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The Raiding Philosophy
A guide on the mindset required to ensure an enjoyable and successful raid.
Last updated February 12, 2007 @ 5:52:51AM
Viewed 2353 times

This guide is meant to serve as an introduction to what I call "The Raiding Philosophy"--that is, the mindset a player ought to have when they are part of a raiding team. I believe that having this kind of mindset will help you become a better raider, which means more fun for you and a better experience for everyone in your raid group.

The raiding philosophy can be broken down into two simple rules, in order of importance.

Rule 1: Ensure Your Personal Survival



This rule is simple. Do whatever you can to ensure that you don't die, because it means less fun for you, and less fun for your group because you're of no use to them when you're dead.

Rule 2: Ensure the Survival and Success of your Team



This rule is a lot more complex and subtle, but it's really the key to being a valuable member of any team, whether in PvP, 5-man instances, or a 40-man raid. Or even real life, for that matter.

When you're part of a raid group, your goal is not to be the best damage-dealer, damage-absorber, healer, decurser, or anything else. Your goal is to ensure the survival and success of your team by whatever means possible. And being the best at DPS or healing doesn't mean anything if your team wipes.

What this implies is this: what you normally enjoy doing is not necessarily what is best for your team. If you are a Paladin who loves to deal damage, you may nonetheless be more instrumental to your team by healing, by decursing, by tanking, or something else entirely. Listen to your raid leader, or your class leader, if you have one. If the leadership isn't doing its job and isn't telling you what you're supposed to be doing, ask them. If they are unresponsive, analyze the situation on your own, try to gauge where you're most needed, and understand that it may not necessarily be something that you're used to doing.

An even more valuable skill to have is knowing how to change your role in the middle of a fight. A plate-wearing Paladin who has been assigned to healing still has the ablity to protect their comrades by shielding them from damage or taunting their enemies, and this may become necessary if the tanks are tied up and a cloth-wearer gets aggro from a mob. Having the awareness to perform your assigned role and respond to crisis situations by drawing from the diversity of your skill set is something that almost any player can always improve on.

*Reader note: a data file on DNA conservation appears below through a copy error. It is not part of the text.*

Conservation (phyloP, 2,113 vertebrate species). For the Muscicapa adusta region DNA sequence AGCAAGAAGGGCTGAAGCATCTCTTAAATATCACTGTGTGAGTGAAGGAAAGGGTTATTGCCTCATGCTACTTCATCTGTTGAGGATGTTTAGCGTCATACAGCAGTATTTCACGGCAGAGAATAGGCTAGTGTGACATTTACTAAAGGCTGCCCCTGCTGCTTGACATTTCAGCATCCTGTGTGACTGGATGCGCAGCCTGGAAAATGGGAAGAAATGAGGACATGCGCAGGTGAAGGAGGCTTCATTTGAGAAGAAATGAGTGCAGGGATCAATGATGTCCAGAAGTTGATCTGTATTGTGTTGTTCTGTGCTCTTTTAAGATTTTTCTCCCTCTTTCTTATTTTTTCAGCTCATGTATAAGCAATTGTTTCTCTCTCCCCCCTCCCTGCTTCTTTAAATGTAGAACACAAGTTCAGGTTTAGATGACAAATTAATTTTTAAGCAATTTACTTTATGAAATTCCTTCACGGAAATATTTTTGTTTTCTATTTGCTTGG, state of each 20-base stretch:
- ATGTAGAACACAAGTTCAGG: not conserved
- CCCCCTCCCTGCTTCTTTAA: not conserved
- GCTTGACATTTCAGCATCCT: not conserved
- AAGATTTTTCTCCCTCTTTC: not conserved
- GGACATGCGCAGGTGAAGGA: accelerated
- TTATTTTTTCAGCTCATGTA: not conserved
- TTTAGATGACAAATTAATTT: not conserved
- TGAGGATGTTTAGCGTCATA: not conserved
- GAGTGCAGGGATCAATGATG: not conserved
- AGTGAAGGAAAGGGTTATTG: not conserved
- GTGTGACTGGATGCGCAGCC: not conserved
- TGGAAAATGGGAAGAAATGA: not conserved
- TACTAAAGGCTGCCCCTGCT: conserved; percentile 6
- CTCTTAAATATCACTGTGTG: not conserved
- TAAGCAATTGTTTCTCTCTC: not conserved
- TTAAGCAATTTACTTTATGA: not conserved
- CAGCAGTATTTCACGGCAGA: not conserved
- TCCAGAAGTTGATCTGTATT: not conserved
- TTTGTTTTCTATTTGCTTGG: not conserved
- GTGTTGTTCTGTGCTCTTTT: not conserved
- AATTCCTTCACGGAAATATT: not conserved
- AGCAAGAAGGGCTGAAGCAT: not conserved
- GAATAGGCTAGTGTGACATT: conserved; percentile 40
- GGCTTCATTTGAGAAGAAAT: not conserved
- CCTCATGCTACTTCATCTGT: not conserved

Take some time to look through your spellbook and notice some of the skills and abilities that you never use. Think of these as muscles that you never knew existed; the next time you go adventuring, try using one of those abilities as much as you can. If you're a Paladin who's used to healing, try tanking for a change, even if you're not specced for it and doing it effectively means grouping with people 15 levels below you and running through an easy instance. Master every one of your skills, and you'll be able to use any of them at a moment's notice to help out your group in any situation.

This rule applies to the social aspects of raiding as well. Before saying anything to your team members, take a moment to consider the effect of what you say may have on your group as a whole. If you disagree with something your raid leader said, for instance, then saying it out loud and challenging your leader's judgement publicly may both reduce the level of confidence your team has in your raid leader, thereby lowering morale, and it may also cause confusion, miscommunication, and delays within the group. In this case, it may be more productive to whisper your raid leader or coordinator with your concerns.

Conclusion



There's a lot of different ways to develop the skills you need to be a good teammate, but it all starts with having the right philosophy: ensure the survival of yourself first, and the success of your team second. Once you have this, everything else follows quite naturally, and you are guaranteed to have both a good time and a successful raid.
 
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